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Re: GMAT PREP (DS) [#permalink]
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In the xycoordinate plant, line t and k intersect at (4,3). Is the product of their slopes negative? 1. Product of the x intercepts of the line t & k is positive 2. Product of the y intercepts of the line t & k is negative Sol: To draw a line with +ve slope through a point(x1, y1) on a 2D plane; draw two lines passing through the point perpendicular to each other with one line parallel to xaxis and the other parallel to yaxis(depicted by red lines in the images). These redlines make 4quadrants with origin(x1,y1). Any line that passes through this origin and lies on 1st and 3rd quadrant will have +ve slope. Any line passing through the point and lying on the 2nd and 4th quadrants will have negative slope. Attached images show two possible scenarios for St1 and St2 making the statements insufficient individually. Last image shows the only possible scenario for the lines, making both the statements sufficient together. St1: Insufficient. Attachment:
product_slopes_of_two_lines_3_n_4_St1.PNG [ 14.96 KiB  Viewed 10336 times ]
St2: Insufficient. Attachment:
product_slopes_of_two_lines_3_n_4_St2.PNG [ 15.7 KiB  Viewed 10330 times ]
Combined: Sufficient. Attachment:
product_slopes_of_two_lines_3_n_4_Combined.PNG [ 12.94 KiB  Viewed 10305 times ]
Ans: "C"
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Re: GMAT PREP (DS) [#permalink]
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27 Apr 2011, 19:13
(1) So they both have +ve xintercept or ve x=intercept This is not sufficient, as can be seen from diagram, both can have +ve slope or 1 can have ve and 1 +ve slope (2) So they both intersect yaxis on different sides of XAxis This is also not sufficient, as can be seen from diagram, both can have +ve slope or 1 can have ve and 1 +ve slope (1) and (2) They are sufficient, as only the option with two lines on right of yaxis is possible. Hence products of slopes is negative. Answer  C
Attachments
Lines.JPG [ 16.69 KiB  Viewed 9516 times ]
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Re: GMAT PREP (DS) [#permalink]
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26 May 2012, 00:11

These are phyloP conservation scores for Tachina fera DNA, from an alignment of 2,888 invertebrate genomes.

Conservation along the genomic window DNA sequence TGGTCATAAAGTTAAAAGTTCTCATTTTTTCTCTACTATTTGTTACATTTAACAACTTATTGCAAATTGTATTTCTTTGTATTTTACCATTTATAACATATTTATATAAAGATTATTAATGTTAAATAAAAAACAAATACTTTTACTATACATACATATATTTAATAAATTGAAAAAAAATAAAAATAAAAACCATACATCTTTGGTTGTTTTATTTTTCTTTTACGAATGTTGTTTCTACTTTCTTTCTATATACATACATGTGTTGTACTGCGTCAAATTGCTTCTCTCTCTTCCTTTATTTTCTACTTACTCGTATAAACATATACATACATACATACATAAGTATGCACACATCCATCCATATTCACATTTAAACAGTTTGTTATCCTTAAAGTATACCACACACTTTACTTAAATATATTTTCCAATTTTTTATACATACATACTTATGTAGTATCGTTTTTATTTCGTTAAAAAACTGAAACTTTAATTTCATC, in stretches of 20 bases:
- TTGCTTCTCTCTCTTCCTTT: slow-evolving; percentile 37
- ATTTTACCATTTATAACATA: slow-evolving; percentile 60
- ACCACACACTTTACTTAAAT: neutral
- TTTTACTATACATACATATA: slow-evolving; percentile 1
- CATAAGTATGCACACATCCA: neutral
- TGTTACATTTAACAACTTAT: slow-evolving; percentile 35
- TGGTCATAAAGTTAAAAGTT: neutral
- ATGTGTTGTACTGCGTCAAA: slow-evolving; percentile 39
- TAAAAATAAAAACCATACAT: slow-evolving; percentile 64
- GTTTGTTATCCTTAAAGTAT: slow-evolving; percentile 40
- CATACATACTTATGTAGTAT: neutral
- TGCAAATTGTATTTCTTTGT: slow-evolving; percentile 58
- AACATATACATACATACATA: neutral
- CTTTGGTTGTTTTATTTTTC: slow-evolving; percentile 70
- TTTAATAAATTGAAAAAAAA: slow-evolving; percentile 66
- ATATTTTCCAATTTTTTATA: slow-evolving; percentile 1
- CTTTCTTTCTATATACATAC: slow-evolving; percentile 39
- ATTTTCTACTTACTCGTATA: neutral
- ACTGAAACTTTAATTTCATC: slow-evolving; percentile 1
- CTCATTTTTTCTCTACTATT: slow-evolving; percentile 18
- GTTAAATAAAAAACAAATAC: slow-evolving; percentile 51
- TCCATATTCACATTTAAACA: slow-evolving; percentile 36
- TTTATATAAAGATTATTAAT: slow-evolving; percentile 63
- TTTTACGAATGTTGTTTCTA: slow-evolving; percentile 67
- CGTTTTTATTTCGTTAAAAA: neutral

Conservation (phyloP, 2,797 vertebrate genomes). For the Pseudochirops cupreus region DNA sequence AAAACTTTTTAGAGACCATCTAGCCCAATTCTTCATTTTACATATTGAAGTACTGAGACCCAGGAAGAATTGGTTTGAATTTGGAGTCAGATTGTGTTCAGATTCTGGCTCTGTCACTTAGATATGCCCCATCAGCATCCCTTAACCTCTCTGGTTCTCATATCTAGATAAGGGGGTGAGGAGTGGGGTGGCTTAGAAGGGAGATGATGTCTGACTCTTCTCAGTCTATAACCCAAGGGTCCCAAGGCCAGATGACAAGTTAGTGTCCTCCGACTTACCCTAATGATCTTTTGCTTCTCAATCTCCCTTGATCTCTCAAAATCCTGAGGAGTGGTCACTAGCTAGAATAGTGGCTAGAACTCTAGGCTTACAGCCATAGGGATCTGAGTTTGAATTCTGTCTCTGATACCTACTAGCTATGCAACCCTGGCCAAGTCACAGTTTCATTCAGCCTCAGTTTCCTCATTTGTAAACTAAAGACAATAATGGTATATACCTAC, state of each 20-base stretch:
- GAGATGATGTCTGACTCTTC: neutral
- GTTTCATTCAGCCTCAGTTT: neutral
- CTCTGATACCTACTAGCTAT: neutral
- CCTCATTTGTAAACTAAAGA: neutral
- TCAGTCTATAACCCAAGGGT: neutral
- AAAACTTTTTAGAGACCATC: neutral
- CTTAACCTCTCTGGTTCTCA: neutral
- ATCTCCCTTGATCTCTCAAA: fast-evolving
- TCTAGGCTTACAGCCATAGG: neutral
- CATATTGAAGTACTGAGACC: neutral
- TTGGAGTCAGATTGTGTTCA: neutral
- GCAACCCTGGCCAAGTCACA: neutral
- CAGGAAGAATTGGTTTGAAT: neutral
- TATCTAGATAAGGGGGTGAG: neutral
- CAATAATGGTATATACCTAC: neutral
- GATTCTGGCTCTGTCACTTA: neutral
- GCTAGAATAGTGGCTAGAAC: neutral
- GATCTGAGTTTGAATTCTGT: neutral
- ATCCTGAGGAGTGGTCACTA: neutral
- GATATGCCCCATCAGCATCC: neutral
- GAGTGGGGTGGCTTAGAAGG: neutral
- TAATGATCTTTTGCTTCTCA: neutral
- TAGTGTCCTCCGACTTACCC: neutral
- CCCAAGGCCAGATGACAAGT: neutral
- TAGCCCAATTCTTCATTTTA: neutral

Bunuel wrote: LM wrote: Please explain... In the xy coordinate plane, line L and line K intersect at the point (4,3). Is the product of their slopes negative?We have two lines: \(y_l=m_1x+b_1\) and \(y_k=m_2x+b_2\). The question: is \(m_1*m_2<0\)? Lines intersect at the point (4,3) > \(3=4m_1+b_1\) and \(3=4m_2+b_2\) (1) The product of the xintersects of lines L and K is positive. Now, one of the lines can intersect xaxis at 0<x<4 (positive slope) and another also at 0<x<4 (positive slope), so product of slopes also will be positive BUT it's also possible one line to intersect xaxis at 0<x<4 (positive slope) and another at x>4 (negative slope) and in this case product of slopes will be negative. Two different answers, hence not sufficient. But from this statement we can deduce the following: xintersect is value of \(x\) for \(y=0\) and equals to \(x=\frac{b}{m}\) > so \((\frac{b_1}{m_1})*(\frac{b_2}{m_2})>0\) > \(\frac{b_1b_2}{m_1m_2}>0\). (2) The product of the yintersects of lines L and K is negative. Now, one of the lines can intersect yaxis at 0<y<3 (positive slope) and another at y<0 (positive slope), so product of slopes will also be positive BUT it's also possible one line to intersect yaxis at y<0 (positive slope) and another at y>3 (negative slope) and in this case product of slopes will be negative. Two different answers, hence not sufficient. But from this statement we can deduce the following: yintercept is value of \(y\) for \(x=0\) and equals to \(x=b\) > \(b_1*b_2<0\). (1)+(2) \(\frac{b_1b_2}{m_1m_2}>0\) and \(b_1*b_2<0\). As numerator in \(\frac{b_1b_2}{m_1m_2}>0\) is negative, then denominator \(m_1m_2\) must also be negative. So \(m_1m_2<0\). Sufficient. Answer: C. In fact we arrived to the answer C, without using the info about the intersection point of the lines. So this info is not needed to get C. For more on coordinate geometry check the link in my signature. P.S. This question can be easily solved by drawing the lines without any calculations. great explanation.... i just plotted the lines on a coordinate figure.... st 1: product of xintercepts are positive, so from point (4,3) in first quadrant we could have two possibilities: a) 1st line  negative slope and a positive xintercept and 2nd line  positive slope and positive xintercept (yintercepts positive  line 1 and negative = line 2) b) 1st line  positive slope and a positive xintercept and 2nd line  positive slope and positive xintercept (yintercepts negative) hence 2 cases are possible... not sufficient st 2: approach the statement with the same philosophy as in st 1 and arrived at two cases, a) 1st line  negative slope and a positive yintercept and 2nd line  positive slope and negative yintercept (xintercepts positive) b) 1st line  positive slope and a negative yintercept and 2nd line  positive slope and positive yintercept (xintercepts positive  line 1 and negative  line 2) hence 2 cases are possible... not sufficient from both the statements, we can arrive at a unique case case a) from st 1 and case a) from st 2 answer therefore is C the cases look very much conceivable on a graph plot.